In a long piece titled "Inside Amazon: Wrestling Big Ideas in a Bruising Workplace" and based on interviews with more than 100 former and current Amazon employees, the New York Times yesterday outlined the company's corporate culture in grim detail. Among striking sections of the article:
"At Amazon, workers are encouraged to tear apart one another's ideas in meetings, toil long and late (e-mails arrive past midnight, followed by text messages asking why they were not answered), and held to standards that the company boasts are 'unreasonably high.' The internal phone directory instructs colleagues on how to send secret feedback to one another's bosses. Employees say it is frequently used to sabotage others. (The tool offers sample texts, including this: 'I felt concerned about his inflexibility and openly complaining about minor tasks.')"
"The company's winners dream up innovations that they roll out to a quarter-billion customers and accrue small fortunes in soaring stock. Losers leave or are fired in annual cullings of the staff--'purposeful Darwinism,' one former Amazon human resources director said. Some workers who suffered from cancer, miscarriages and other personal crises said they had been evaluated unfairly or edged out rather than given time to recover."
"Bo Olson... lasted less than two years in a book marketing role and said that his enduring image was watching people weep in the office, a sight other workers described as well. 'You walk out of a conference room and you'll see a grown man covering his face,' he said. 'Nearly every person I worked with, I saw cry at their desk.' "
The Times quoted many unhappy Amazon veterans and former employees, but obviously some people thrive in this work environment, with its unrelenting emphasis on the customer experience and data, as well as the call to perform beyond levels employees thought were manageable. Many also cited the challenges of solving huge technical problems on a global scale and, chillingly, the opportunity "to reinvent the world." Strikingly, many of those who sounded most satisfied were ex-Amazon employees who felt that some of the lessons they learned at Amazon made them better employees in their new jobs.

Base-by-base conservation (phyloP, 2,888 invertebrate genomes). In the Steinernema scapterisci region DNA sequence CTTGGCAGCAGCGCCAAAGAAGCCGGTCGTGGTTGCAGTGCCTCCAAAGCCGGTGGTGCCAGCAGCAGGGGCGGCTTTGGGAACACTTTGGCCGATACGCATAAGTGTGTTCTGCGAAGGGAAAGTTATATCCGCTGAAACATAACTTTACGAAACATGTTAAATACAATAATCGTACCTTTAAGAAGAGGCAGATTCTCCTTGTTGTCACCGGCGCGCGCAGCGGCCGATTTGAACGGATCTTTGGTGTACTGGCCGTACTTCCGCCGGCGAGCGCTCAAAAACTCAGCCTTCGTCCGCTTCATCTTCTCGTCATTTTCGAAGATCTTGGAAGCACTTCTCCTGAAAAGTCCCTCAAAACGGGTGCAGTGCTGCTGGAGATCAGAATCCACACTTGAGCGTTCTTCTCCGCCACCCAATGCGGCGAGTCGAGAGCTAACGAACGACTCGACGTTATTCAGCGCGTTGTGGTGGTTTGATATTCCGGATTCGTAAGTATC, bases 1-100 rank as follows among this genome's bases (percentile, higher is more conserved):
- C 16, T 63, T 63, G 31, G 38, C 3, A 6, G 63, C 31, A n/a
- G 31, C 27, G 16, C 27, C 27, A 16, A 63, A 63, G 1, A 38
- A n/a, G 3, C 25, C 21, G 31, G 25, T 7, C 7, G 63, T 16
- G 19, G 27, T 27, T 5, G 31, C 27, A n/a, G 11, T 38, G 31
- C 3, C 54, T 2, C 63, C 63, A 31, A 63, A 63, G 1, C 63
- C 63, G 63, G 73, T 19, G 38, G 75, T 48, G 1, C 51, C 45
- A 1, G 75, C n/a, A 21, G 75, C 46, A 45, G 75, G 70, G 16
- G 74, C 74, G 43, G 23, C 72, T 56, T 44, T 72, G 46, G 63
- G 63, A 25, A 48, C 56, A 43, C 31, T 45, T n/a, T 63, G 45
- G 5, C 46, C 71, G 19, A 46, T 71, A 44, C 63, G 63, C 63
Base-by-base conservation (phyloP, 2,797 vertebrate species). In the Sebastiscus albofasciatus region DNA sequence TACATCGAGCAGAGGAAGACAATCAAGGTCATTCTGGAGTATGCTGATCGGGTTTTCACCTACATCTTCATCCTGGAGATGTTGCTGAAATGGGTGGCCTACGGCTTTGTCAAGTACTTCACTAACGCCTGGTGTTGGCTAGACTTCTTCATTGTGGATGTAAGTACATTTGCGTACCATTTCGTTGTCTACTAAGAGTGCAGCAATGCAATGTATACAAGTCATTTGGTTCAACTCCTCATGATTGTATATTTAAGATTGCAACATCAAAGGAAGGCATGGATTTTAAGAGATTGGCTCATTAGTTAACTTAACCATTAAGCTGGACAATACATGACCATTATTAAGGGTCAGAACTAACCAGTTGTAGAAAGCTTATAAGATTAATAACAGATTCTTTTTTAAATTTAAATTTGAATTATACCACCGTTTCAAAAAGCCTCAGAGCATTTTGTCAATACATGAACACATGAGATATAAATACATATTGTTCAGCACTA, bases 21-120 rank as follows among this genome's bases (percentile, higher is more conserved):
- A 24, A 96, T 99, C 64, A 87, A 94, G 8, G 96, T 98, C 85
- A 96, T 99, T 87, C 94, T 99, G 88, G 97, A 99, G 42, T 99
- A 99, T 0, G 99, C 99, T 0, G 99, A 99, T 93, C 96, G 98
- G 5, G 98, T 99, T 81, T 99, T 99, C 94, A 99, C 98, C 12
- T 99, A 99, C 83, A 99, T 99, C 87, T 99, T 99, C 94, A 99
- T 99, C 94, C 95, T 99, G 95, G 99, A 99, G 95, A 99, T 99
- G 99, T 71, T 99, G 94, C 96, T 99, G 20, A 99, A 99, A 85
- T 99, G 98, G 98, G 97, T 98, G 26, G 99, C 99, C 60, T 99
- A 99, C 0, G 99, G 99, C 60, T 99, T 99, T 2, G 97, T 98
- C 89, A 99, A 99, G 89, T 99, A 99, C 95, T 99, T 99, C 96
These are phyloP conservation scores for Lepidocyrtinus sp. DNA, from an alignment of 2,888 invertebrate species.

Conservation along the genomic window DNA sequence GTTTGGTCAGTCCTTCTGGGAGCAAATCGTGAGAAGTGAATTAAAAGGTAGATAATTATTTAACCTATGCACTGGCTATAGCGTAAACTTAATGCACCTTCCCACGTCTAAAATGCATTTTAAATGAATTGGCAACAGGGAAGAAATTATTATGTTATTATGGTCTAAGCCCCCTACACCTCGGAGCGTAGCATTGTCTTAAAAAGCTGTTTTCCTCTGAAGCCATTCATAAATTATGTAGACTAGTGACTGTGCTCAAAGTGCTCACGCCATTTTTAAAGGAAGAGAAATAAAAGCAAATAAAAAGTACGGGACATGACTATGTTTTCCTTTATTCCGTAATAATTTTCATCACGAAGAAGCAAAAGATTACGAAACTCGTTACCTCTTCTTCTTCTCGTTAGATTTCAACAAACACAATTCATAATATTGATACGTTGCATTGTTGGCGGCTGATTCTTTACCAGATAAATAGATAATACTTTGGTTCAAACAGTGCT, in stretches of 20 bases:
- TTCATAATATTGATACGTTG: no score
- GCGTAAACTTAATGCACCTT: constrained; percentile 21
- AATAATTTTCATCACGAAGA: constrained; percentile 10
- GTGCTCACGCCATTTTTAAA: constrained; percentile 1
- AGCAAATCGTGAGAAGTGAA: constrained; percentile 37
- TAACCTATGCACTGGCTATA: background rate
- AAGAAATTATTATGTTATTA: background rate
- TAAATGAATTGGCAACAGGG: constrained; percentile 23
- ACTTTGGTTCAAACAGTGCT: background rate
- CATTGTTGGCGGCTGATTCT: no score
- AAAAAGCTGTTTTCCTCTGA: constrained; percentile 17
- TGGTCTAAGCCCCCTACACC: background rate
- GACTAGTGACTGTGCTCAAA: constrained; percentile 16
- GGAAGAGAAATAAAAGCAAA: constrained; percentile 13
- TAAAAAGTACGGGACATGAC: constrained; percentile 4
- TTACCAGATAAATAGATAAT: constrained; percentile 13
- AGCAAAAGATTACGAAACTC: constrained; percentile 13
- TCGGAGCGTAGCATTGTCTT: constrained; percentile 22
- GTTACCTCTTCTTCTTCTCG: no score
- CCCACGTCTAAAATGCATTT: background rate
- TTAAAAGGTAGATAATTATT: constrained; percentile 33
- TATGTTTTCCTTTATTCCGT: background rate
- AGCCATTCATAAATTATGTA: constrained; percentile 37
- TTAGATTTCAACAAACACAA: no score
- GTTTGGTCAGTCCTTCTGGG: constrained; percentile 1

The Times story jibes with accounts in memoirs by former Amazon employees and most notably in The Everything Store: Jeff Bezos and the Age of Amazon by Brad Stone.
Still, several Amazonians, including founder and CEO Jeff Bezos himself, criticized the story. In a company-wide memo posted by GeekWire, Bezos wrote, in part, "The article doesn't describe the Amazon I know or the caring Amazonians I work with every day. But if you know of any stories like those reported, I want you to escalate to HR. You can also email me directly at email@example.com. Even if it's rare or isolated, our tolerance for any such lack of empathy needs to be zero."
The article, Bezos continued, "claims that our intentional approach is to create a soulless, dystopian workplace where no fun is had and no laughter heard. Again, I don't recognize this Amazon and I very much hope you don't, either. More broadly, I don't think any company adopting the approach portrayed could survive, much less thrive, in today's highly competitive tech hiring market. The people we hire here are the best of the best. You are recruited every day by other world-class companies, and you can work anywhere you want.
"I strongly believe that anyone working in a company that really is like the one described in the NYT would be crazy to stay. I know I would leave such a company."
Bezos, known for his honking, odd-timed laughs, concluded: "But hopefully, you don't recognize the company described. Hopefully, you're having fun working with a bunch of brilliant teammates, helping invent the future, and laughing along the way."
And in a widely shared LinkedIn post, Amazon executive Nick Ciubotariu wrote in part about the Times story:
"I've read many articles that describe us. Some are more accurate than others. Sadly, this isn't one of them. This particular article, has so many inaccuracies (some clearly deliberate), that, as an Amazonian, and a proud one at that, I feel compelled to respond."
Concerning "the headline itself, and subsequent 'experiment' references," he wrote, "There is no 'little-known experiment.' That's just silly. No one at Amazon has time for this, least of all Jeff Bezos. We've got our hands full with reinventing the world."
"During my 18 months at Amazon, I've never worked a single weekend when I didn't want to. No one tells me to work nights. No one makes me answer e-mails at night. No one texts me to ask me why e-mails aren't answered. I don't have these expectations of the managers that work for me, and if they were to do this to their Engineers, I would rectify that myself, immediately. And if these expectations were in place, and enforced upon me, I would leave."
Perhaps John Rossman, an ex-Amazonian who wrote The Amazon Way, described Amazon corporate culture the best, when he said to the Times, "A lot of people who work there feel this tension: It's the greatest place I hate to work.'"